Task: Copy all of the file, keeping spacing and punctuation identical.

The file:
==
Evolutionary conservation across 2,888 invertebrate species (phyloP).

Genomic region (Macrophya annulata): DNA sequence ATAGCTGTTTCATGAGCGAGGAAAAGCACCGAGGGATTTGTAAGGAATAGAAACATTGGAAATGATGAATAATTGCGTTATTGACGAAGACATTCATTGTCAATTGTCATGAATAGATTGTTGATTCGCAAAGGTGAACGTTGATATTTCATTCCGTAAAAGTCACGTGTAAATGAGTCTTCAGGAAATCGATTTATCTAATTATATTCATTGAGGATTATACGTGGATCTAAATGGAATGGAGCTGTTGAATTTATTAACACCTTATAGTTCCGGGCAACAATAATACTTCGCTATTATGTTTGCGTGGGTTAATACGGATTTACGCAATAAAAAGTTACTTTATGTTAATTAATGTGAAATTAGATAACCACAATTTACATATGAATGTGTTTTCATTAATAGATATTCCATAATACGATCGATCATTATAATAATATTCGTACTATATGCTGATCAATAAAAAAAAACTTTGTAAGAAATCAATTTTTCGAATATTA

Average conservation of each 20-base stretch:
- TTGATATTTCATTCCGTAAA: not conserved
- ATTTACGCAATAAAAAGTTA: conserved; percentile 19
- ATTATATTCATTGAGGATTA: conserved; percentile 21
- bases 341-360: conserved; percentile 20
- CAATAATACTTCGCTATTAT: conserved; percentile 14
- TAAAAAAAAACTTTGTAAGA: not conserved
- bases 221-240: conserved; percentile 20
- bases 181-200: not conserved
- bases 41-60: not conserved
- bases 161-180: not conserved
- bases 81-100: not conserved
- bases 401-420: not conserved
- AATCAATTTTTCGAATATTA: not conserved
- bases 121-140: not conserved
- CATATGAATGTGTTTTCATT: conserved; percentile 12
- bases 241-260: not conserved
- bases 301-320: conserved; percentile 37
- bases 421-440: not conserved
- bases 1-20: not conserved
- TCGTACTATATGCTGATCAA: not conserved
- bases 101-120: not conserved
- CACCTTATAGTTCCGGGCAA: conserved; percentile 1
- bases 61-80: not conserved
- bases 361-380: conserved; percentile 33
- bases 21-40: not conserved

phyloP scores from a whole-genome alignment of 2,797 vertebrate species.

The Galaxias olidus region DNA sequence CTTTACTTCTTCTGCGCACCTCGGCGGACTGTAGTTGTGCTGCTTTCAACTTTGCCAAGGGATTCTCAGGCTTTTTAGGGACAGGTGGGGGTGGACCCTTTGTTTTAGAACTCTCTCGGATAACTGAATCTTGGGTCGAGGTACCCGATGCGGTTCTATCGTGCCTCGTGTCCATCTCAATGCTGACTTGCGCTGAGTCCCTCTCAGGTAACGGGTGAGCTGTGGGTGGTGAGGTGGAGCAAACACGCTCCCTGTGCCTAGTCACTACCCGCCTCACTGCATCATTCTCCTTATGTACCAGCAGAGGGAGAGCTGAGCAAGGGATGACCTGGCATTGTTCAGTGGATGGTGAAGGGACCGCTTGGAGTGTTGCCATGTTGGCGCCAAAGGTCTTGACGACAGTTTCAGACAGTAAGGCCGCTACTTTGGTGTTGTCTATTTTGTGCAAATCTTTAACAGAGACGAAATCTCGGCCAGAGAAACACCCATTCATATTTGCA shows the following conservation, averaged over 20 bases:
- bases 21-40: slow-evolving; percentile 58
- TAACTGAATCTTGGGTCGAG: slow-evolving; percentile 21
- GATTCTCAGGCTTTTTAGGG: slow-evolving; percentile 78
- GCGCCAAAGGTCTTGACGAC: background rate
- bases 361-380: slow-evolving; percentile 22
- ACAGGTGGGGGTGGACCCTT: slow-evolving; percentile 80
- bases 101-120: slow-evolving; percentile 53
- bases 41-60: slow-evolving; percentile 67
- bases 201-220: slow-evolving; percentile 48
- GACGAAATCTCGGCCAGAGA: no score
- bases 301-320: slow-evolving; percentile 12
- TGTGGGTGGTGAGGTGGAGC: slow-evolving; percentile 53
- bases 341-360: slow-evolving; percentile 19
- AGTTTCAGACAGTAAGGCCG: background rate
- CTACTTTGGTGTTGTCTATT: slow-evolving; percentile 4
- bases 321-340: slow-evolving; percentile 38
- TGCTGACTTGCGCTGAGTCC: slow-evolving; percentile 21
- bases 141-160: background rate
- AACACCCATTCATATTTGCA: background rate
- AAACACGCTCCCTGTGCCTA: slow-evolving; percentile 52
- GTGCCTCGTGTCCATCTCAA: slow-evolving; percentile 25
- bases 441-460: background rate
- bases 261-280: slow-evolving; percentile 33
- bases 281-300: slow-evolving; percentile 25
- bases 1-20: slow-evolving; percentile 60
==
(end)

Evolutionary conservation across 2,888 invertebrate species (phyloP).

Genomic region (Macrophya annulata): DNA sequence ATAGCTGTTTCATGAGCGAGGAAAAGCACCGAGGGATTTGTAAGGAATAGAAACATTGGAAATGATGAATAATTGCGTTATTGACGAAGACATTCATTGTCAATTGTCATGAATAGATTGTTGATTCGCAAAGGTGAACGTTGATATTTCATTCCGTAAAAGTCACGTGTAAATGAGTCTTCAGGAAATCGATTTATCTAATTATATTCATTGAGGATTATACGTGGATCTAAATGGAATGGAGCTGTTGAATTTATTAACACCTTATAGTTCCGGGCAACAATAATACTTCGCTATTATGTTTGCGTGGGTTAATACGGATTTACGCAATAAAAAGTTACTTTATGTTAATTAATGTGAAATTAGATAACCACAATTTACATATGAATGTGTTTTCATTAATAGATATTCCATAATACGATCGATCATTATAATAATATTCGTACTATATGCTGATCAATAAAAAAAAACTTTGTAAGAAATCAATTTTTCGAATATTA

Average conservation of each 20-base stretch:
- TTGATATTTCATTCCGTAAA: not conserved
- ATTTACGCAATAAAAAGTTA: conserved; percentile 19
- ATTATATTCATTGAGGATTA: conserved; percentile 21
- bases 341-360: conserved; percentile 20
- CAATAATACTTCGCTATTAT: conserved; percentile 14
- TAAAAAAAAACTTTGTAAGA: not conserved
- bases 221-240: conserved; percentile 20
- bases 181-200: not conserved
- bases 41-60: not conserved
- bases 161-180: not conserved
- bases 81-100: not conserved
- bases 401-420: not conserved
- AATCAATTTTTCGAATATTA: not conserved
- bases 121-140: not conserved
- CATATGAATGTGTTTTCATT: conserved; percentile 12
- bases 241-260: not conserved
- bases 301-320: conserved; percentile 37
- bases 421-440: not conserved
- bases 1-20: not conserved
- TCGTACTATATGCTGATCAA: not conserved
- bases 101-120: not conserved
- CACCTTATAGTTCCGGGCAA: conserved; percentile 1
- bases 61-80: not conserved
- bases 361-380: conserved; percentile 33
- bases 21-40: not conserved

phyloP scores from a whole-genome alignment of 2,797 vertebrate species.

The Galaxias olidus region DNA sequence CTTTACTTCTTCTGCGCACCTCGGCGGACTGTAGTTGTGCTGCTTTCAACTTTGCCAAGGGATTCTCAGGCTTTTTAGGGACAGGTGGGGGTGGACCCTTTGTTTTAGAACTCTCTCGGATAACTGAATCTTGGGTCGAGGTACCCGATGCGGTTCTATCGTGCCTCGTGTCCATCTCAATGCTGACTTGCGCTGAGTCCCTCTCAGGTAACGGGTGAGCTGTGGGTGGTGAGGTGGAGCAAACACGCTCCCTGTGCCTAGTCACTACCCGCCTCACTGCATCATTCTCCTTATGTACCAGCAGAGGGAGAGCTGAGCAAGGGATGACCTGGCATTGTTCAGTGGATGGTGAAGGGACCGCTTGGAGTGTTGCCATGTTGGCGCCAAAGGTCTTGACGACAGTTTCAGACAGTAAGGCCGCTACTTTGGTGTTGTCTATTTTGTGCAAATCTTTAACAGAGACGAAATCTCGGCCAGAGAAACACCCATTCATATTTGCA shows the following conservation, averaged over 20 bases:
- bases 21-40: slow-evolving; percentile 58
- TAACTGAATCTTGGGTCGAG: slow-evolving; percentile 21
- GATTCTCAGGCTTTTTAGGG: slow-evolving; percentile 78
- GCGCCAAAGGTCTTGACGAC: background rate
- bases 361-380: slow-evolving; percentile 22
- ACAGGTGGGGGTGGACCCTT: slow-evolving; percentile 80
- bases 101-120: slow-evolving; percentile 53
- bases 41-60: slow-evolving; percentile 67
- bases 201-220: slow-evolving; percentile 48
- GACGAAATCTCGGCCAGAGA: no score
- bases 301-320: slow-evolving; percentile 12
- TGTGGGTGGTGAGGTGGAGC: slow-evolving; percentile 53
- bases 341-360: slow-evolving; percentile 19
- AGTTTCAGACAGTAAGGCCG: background rate
- CTACTTTGGTGTTGTCTATT: slow-evolving; percentile 4
- bases 321-340: slow-evolving; percentile 38
- TGCTGACTTGCGCTGAGTCC: slow-evolving; percentile 21
- bases 141-160: background rate
- AACACCCATTCATATTTGCA: background rate
- AAACACGCTCCCTGTGCCTA: slow-evolving; percentile 52
- GTGCCTCGTGTCCATCTCAA: slow-evolving; percentile 25
- bases 441-460: background rate
- bases 261-280: slow-evolving; percentile 33
- bases 281-300: slow-evolving; percentile 25
- bases 1-20: slow-evolving; percentile 60